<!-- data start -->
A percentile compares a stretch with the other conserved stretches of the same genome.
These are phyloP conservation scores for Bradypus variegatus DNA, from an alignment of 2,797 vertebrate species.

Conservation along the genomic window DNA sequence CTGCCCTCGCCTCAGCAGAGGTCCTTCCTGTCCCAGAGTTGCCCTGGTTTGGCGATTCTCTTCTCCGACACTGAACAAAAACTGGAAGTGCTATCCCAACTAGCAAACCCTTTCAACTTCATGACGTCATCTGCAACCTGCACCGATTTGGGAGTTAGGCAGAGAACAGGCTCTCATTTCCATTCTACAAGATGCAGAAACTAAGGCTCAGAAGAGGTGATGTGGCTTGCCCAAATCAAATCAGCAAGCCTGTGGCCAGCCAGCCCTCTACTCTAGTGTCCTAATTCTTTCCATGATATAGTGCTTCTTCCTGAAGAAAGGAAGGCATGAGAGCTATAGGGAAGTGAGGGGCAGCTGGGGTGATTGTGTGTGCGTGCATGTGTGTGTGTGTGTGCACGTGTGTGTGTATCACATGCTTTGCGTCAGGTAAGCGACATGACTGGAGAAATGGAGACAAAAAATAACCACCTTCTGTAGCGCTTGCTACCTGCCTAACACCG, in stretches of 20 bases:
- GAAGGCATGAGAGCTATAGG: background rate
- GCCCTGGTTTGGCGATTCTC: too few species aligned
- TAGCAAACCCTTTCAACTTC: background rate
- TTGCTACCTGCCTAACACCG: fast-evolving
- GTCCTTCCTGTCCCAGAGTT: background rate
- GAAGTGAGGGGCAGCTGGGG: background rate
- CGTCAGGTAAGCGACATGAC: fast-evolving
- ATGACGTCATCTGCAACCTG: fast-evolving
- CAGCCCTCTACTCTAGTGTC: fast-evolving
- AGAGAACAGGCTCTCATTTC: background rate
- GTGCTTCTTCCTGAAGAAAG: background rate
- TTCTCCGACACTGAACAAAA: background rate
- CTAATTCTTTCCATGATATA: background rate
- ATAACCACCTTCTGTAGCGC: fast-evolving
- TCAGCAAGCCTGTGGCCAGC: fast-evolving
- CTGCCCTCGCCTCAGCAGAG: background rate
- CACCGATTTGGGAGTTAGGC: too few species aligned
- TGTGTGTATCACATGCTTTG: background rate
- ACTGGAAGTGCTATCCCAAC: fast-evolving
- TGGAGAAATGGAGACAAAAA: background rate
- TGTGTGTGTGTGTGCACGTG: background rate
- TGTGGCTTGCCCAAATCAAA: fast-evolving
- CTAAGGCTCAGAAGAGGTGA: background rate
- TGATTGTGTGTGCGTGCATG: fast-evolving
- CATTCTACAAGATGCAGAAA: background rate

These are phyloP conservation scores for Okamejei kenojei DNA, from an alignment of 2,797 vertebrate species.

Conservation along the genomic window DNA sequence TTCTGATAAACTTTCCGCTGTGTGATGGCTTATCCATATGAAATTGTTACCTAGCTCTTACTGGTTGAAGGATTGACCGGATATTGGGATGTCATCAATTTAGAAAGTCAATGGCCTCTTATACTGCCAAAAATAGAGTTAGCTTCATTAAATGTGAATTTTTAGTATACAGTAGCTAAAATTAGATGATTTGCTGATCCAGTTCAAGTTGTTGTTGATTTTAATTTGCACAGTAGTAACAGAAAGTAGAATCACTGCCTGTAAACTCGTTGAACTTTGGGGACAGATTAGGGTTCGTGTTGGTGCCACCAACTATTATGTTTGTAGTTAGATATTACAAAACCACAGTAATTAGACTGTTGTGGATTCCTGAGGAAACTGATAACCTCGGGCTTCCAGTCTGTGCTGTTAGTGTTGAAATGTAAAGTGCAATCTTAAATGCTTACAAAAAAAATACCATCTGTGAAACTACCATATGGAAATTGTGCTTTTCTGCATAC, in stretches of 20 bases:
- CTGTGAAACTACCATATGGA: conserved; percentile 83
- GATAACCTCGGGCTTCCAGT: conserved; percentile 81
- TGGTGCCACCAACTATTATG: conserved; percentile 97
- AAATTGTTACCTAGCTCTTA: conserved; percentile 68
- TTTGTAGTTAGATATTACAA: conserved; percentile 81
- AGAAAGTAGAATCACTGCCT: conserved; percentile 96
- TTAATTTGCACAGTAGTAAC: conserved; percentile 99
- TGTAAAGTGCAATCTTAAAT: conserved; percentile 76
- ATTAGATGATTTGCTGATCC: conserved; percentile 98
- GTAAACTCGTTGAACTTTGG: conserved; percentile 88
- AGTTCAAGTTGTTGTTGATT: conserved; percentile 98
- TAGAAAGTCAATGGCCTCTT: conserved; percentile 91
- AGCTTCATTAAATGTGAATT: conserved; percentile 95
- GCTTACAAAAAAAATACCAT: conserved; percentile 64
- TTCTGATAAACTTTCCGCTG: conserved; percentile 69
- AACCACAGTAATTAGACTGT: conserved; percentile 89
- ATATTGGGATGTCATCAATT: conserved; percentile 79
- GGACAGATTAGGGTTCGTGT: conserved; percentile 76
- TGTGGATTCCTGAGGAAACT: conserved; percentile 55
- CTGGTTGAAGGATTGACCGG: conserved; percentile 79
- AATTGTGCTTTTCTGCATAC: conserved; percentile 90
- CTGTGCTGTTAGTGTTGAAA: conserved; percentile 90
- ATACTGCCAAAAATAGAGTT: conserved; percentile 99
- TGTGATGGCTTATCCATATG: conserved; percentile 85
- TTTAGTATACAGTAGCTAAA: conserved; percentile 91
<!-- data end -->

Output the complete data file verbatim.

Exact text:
A percentile compares a stretch with the other conserved stretches of the same genome.
These are phyloP conservation scores for Bradypus variegatus DNA, from an alignment of 2,797 vertebrate species.

Conservation along the genomic window DNA sequence CTGCCCTCGCCTCAGCAGAGGTCCTTCCTGTCCCAGAGTTGCCCTGGTTTGGCGATTCTCTTCTCCGACACTGAACAAAAACTGGAAGTGCTATCCCAACTAGCAAACCCTTTCAACTTCATGACGTCATCTGCAACCTGCACCGATTTGGGAGTTAGGCAGAGAACAGGCTCTCATTTCCATTCTACAAGATGCAGAAACTAAGGCTCAGAAGAGGTGATGTGGCTTGCCCAAATCAAATCAGCAAGCCTGTGGCCAGCCAGCCCTCTACTCTAGTGTCCTAATTCTTTCCATGATATAGTGCTTCTTCCTGAAGAAAGGAAGGCATGAGAGCTATAGGGAAGTGAGGGGCAGCTGGGGTGATTGTGTGTGCGTGCATGTGTGTGTGTGTGTGCACGTGTGTGTGTATCACATGCTTTGCGTCAGGTAAGCGACATGACTGGAGAAATGGAGACAAAAAATAACCACCTTCTGTAGCGCTTGCTACCTGCCTAACACCG, in stretches of 20 bases:
- GAAGGCATGAGAGCTATAGG: background rate
- GCCCTGGTTTGGCGATTCTC: too few species aligned
- TAGCAAACCCTTTCAACTTC: background rate
- TTGCTACCTGCCTAACACCG: fast-evolving
- GTCCTTCCTGTCCCAGAGTT: background rate
- GAAGTGAGGGGCAGCTGGGG: background rate
- CGTCAGGTAAGCGACATGAC: fast-evolving
- ATGACGTCATCTGCAACCTG: fast-evolving
- CAGCCCTCTACTCTAGTGTC: fast-evolving
- AGAGAACAGGCTCTCATTTC: background rate
- GTGCTTCTTCCTGAAGAAAG: background rate
- TTCTCCGACACTGAACAAAA: background rate
- CTAATTCTTTCCATGATATA: background rate
- ATAACCACCTTCTGTAGCGC: fast-evolving
- TCAGCAAGCCTGTGGCCAGC: fast-evolving
- CTGCCCTCGCCTCAGCAGAG: background rate
- CACCGATTTGGGAGTTAGGC: too few species aligned
- TGTGTGTATCACATGCTTTG: background rate
- ACTGGAAGTGCTATCCCAAC: fast-evolving
- TGGAGAAATGGAGACAAAAA: background rate
- TGTGTGTGTGTGTGCACGTG: background rate
- TGTGGCTTGCCCAAATCAAA: fast-evolving
- CTAAGGCTCAGAAGAGGTGA: background rate
- TGATTGTGTGTGCGTGCATG: fast-evolving
- CATTCTACAAGATGCAGAAA: background rate

These are phyloP conservation scores for Okamejei kenojei DNA, from an alignment of 2,797 vertebrate species.

Conservation along the genomic window DNA sequence TTCTGATAAACTTTCCGCTGTGTGATGGCTTATCCATATGAAATTGTTACCTAGCTCTTACTGGTTGAAGGATTGACCGGATATTGGGATGTCATCAATTTAGAAAGTCAATGGCCTCTTATACTGCCAAAAATAGAGTTAGCTTCATTAAATGTGAATTTTTAGTATACAGTAGCTAAAATTAGATGATTTGCTGATCCAGTTCAAGTTGTTGTTGATTTTAATTTGCACAGTAGTAACAGAAAGTAGAATCACTGCCTGTAAACTCGTTGAACTTTGGGGACAGATTAGGGTTCGTGTTGGTGCCACCAACTATTATGTTTGTAGTTAGATATTACAAAACCACAGTAATTAGACTGTTGTGGATTCCTGAGGAAACTGATAACCTCGGGCTTCCAGTCTGTGCTGTTAGTGTTGAAATGTAAAGTGCAATCTTAAATGCTTACAAAAAAAATACCATCTGTGAAACTACCATATGGAAATTGTGCTTTTCTGCATAC, in stretches of 20 bases:
- CTGTGAAACTACCATATGGA: conserved; percentile 83
- GATAACCTCGGGCTTCCAGT: conserved; percentile 81
- TGGTGCCACCAACTATTATG: conserved; percentile 97
- AAATTGTTACCTAGCTCTTA: conserved; percentile 68
- TTTGTAGTTAGATATTACAA: conserved; percentile 81
- AGAAAGTAGAATCACTGCCT: conserved; percentile 96
- TTAATTTGCACAGTAGTAAC: conserved; percentile 99
- TGTAAAGTGCAATCTTAAAT: conserved; percentile 76
- ATTAGATGATTTGCTGATCC: conserved; percentile 98
- GTAAACTCGTTGAACTTTGG: conserved; percentile 88
- AGTTCAAGTTGTTGTTGATT: conserved; percentile 98
- TAGAAAGTCAATGGCCTCTT: conserved; percentile 91
- AGCTTCATTAAATGTGAATT: conserved; percentile 95
- GCTTACAAAAAAAATACCAT: conserved; percentile 64
- TTCTGATAAACTTTCCGCTG: conserved; percentile 69
- AACCACAGTAATTAGACTGT: conserved; percentile 89
- ATATTGGGATGTCATCAATT: conserved; percentile 79
- GGACAGATTAGGGTTCGTGT: conserved; percentile 76
- TGTGGATTCCTGAGGAAACT: conserved; percentile 55
- CTGGTTGAAGGATTGACCGG: conserved; percentile 79
- AATTGTGCTTTTCTGCATAC: conserved; percentile 90
- CTGTGCTGTTAGTGTTGAAA: conserved; percentile 90
- ATACTGCCAAAAATAGAGTT: conserved; percentile 99
- TGTGATGGCTTATCCATATG: conserved; percentile 85
- TTTAGTATACAGTAGCTAAA: conserved; percentile 91